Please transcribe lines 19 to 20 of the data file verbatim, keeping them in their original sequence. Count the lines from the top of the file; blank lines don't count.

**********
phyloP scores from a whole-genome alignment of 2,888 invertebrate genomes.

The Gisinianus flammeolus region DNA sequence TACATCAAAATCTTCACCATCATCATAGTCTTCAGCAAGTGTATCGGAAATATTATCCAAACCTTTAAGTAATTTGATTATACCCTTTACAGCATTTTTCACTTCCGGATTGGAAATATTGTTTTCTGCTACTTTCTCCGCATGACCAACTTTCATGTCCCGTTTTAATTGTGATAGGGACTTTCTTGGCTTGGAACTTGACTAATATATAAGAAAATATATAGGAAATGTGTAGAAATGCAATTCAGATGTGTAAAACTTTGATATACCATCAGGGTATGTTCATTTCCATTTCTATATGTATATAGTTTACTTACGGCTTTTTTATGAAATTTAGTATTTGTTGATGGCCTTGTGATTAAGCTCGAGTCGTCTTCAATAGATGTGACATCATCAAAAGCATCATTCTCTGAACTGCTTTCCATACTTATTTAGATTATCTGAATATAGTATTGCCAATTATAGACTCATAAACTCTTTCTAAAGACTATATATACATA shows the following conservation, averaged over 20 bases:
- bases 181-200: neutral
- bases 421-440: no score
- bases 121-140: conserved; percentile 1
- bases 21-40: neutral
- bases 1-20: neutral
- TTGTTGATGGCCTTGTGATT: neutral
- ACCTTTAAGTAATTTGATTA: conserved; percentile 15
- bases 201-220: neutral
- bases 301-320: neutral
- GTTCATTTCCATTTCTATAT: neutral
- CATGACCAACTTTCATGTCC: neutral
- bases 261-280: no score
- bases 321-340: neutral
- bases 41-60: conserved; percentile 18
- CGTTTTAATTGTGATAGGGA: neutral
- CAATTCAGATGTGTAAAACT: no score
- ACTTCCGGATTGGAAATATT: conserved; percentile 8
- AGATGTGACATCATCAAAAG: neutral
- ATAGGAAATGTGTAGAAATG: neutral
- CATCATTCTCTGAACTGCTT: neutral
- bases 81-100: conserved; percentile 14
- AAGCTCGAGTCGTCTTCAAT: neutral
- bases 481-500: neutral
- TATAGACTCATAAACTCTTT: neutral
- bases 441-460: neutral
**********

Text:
- ACTTCCGGATTGGAAATATT: conserved; percentile 8
- AGATGTGACATCATCAAAAG: neutral